The Effect of RANTES Chemokine Genetic Variants on Early HIV-1 Plasma RNA Among African American Injection Drug Users
Journal of Acquired Immune Deficiency Syndromes
Chemokines, RANTES, HIV-1 plasma RNA, HIV
HIV-1 plasma RNA is a prognostic indicator of HIV-1, and increased levels of HIV-1 plasma RNA are associated with rapid progression to AIDS. Because chemokines and chemokine receptors are involved in the binding and entry of HIV-1, possible effects of host genetics on viral RNA levels should be visible in early infection. HIV-1 plasma RNA was measured within 2 years of seroconversion in 198 seroincident injection drug users followed in the AIDS Link to Intravenous Experience cohort. Genetic variants were identified in the chemokine receptors (CCR2, CCR5, and CCR5 promoter) and the chemokine RANTES using TaqMan and restriction fragment length polymorphism assays. Linear regression of RANTES haplotypes on early HIV-1 plasma RNA identified individuals homozygous for the RANTES R1 haplotype as having a lower viral load by almost one-half log10 unit compared with those bearing non-RANTES R1 haplotypes (−0.43, 95% confidence interval: −0.74, −0.12). Genetic variants in RANTES may downregulate RANTES gene expression and increase early HIV-1 plasma RNA. Because RANTES is a critical chemokine and competitively inhibits HIV-1 by binding to its receptor CCR5, treatment to enhance RANTES expression may assist in delaying the progression of AIDS by decreasing the initial viral load.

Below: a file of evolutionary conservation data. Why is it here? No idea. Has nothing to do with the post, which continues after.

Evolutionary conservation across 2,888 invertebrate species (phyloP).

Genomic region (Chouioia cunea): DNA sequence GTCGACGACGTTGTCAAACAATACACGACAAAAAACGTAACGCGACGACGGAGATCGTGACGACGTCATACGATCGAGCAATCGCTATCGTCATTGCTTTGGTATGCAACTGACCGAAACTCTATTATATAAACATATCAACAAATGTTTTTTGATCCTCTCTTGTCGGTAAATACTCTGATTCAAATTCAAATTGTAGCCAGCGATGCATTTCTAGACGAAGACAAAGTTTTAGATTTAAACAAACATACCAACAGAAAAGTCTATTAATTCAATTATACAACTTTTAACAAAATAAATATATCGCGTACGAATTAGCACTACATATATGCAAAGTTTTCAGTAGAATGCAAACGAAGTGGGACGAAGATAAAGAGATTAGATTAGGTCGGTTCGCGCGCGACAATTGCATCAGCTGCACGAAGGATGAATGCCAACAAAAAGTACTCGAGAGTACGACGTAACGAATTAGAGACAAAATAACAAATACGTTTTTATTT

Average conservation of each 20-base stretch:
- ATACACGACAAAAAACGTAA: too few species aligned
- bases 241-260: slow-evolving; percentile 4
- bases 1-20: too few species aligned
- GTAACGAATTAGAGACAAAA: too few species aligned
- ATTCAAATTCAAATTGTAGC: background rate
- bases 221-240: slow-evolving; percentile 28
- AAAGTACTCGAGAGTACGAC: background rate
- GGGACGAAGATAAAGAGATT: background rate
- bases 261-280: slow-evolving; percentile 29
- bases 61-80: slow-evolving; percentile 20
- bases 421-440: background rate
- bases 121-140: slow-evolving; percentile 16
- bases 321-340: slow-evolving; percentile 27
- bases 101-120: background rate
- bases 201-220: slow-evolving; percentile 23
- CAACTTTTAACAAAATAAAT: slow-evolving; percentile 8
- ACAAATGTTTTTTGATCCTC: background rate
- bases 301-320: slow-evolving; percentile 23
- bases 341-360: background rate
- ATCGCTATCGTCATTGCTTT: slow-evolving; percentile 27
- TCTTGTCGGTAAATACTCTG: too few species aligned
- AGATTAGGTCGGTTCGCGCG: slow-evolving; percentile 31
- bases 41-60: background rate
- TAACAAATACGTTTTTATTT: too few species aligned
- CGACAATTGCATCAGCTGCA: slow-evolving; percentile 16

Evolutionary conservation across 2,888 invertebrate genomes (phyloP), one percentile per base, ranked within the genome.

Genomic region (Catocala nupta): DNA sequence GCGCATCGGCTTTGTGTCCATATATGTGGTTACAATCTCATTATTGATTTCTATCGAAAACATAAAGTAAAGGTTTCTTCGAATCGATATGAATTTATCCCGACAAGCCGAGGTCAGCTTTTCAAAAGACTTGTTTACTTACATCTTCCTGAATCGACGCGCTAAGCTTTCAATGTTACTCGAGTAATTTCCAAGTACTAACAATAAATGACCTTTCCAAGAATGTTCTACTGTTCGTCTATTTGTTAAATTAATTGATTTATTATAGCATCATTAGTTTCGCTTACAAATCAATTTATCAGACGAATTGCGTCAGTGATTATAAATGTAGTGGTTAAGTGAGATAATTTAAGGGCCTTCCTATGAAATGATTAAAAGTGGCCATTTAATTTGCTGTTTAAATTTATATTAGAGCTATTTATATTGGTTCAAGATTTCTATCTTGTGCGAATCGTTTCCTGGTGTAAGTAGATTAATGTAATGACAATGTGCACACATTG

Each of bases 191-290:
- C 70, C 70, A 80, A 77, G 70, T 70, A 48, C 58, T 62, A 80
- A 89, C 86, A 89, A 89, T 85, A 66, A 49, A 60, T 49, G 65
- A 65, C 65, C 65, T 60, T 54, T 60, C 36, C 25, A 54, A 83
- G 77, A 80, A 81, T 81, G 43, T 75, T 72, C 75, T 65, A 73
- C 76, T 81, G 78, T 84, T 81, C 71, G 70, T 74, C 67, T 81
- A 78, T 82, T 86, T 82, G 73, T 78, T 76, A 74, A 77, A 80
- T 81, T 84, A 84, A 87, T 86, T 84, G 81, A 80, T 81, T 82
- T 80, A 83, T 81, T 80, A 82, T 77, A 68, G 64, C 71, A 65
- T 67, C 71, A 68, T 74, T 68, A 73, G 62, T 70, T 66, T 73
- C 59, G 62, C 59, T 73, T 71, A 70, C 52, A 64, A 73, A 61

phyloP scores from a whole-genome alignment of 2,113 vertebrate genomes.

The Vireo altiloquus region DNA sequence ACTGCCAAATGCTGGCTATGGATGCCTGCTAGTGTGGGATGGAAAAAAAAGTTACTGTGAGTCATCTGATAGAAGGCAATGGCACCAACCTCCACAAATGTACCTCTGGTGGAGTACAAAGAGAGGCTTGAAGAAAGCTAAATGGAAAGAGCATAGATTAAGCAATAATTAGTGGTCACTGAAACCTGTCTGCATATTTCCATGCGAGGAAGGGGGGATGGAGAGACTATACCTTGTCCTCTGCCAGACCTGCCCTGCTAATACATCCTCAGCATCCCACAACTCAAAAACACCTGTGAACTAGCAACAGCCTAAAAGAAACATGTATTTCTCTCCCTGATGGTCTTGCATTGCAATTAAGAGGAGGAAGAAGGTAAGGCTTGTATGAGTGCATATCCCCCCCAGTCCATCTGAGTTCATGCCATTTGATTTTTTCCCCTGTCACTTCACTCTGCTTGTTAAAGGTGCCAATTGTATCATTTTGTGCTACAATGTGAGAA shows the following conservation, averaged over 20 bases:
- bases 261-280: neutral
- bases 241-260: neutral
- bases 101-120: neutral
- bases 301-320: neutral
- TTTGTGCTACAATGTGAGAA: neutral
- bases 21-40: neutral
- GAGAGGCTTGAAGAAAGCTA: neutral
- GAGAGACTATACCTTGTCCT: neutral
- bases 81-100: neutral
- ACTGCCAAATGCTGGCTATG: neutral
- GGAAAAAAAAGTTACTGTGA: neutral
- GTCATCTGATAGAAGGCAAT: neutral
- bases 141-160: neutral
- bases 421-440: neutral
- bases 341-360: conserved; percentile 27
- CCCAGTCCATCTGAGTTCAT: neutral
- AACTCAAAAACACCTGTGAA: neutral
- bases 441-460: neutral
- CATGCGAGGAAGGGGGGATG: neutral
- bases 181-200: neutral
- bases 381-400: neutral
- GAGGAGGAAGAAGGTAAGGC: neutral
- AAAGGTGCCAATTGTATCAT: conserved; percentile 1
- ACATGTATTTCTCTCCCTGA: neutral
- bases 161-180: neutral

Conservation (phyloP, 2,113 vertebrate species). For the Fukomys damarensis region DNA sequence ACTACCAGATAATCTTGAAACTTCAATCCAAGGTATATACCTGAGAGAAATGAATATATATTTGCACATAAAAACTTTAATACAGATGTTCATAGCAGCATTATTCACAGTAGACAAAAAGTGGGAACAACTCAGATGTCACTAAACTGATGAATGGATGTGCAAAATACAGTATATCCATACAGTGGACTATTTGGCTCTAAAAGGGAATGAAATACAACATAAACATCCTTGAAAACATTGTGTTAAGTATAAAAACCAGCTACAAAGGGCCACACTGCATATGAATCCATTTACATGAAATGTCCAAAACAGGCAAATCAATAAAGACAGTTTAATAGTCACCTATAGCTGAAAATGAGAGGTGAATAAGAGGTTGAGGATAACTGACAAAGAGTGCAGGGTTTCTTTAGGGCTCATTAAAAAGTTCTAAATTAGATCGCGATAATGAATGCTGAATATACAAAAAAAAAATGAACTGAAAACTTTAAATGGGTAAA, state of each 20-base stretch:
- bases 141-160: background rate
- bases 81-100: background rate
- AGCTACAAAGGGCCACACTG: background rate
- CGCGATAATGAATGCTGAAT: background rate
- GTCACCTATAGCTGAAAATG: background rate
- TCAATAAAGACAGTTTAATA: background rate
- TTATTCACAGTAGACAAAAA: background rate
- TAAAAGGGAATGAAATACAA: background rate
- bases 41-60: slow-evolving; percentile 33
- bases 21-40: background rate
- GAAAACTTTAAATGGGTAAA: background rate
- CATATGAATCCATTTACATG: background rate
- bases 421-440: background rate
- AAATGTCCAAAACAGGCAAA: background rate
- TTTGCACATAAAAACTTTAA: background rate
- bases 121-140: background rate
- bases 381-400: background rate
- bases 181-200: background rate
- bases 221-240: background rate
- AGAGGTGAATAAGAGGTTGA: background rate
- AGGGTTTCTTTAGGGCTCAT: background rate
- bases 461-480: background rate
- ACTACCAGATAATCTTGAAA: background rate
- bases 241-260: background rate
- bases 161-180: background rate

Duggal, Priya; Cheryl Winkler; Ping An; Xiao-Fang Yu; Homayoon Farzadegan; Stephen J. O'Brien; T. H. Beaty; and David Vlahov. 2005. "The Effect of RANTES Chemokine Genetic Variants on Early HIV-1 Plasma RNA Among African American Injection Drug Users." Journal of Acquired Immune Deficiency Syndromes 38, (5): 584-589. https://nsuworks.nova.edu/cnso_bio_facarticles/567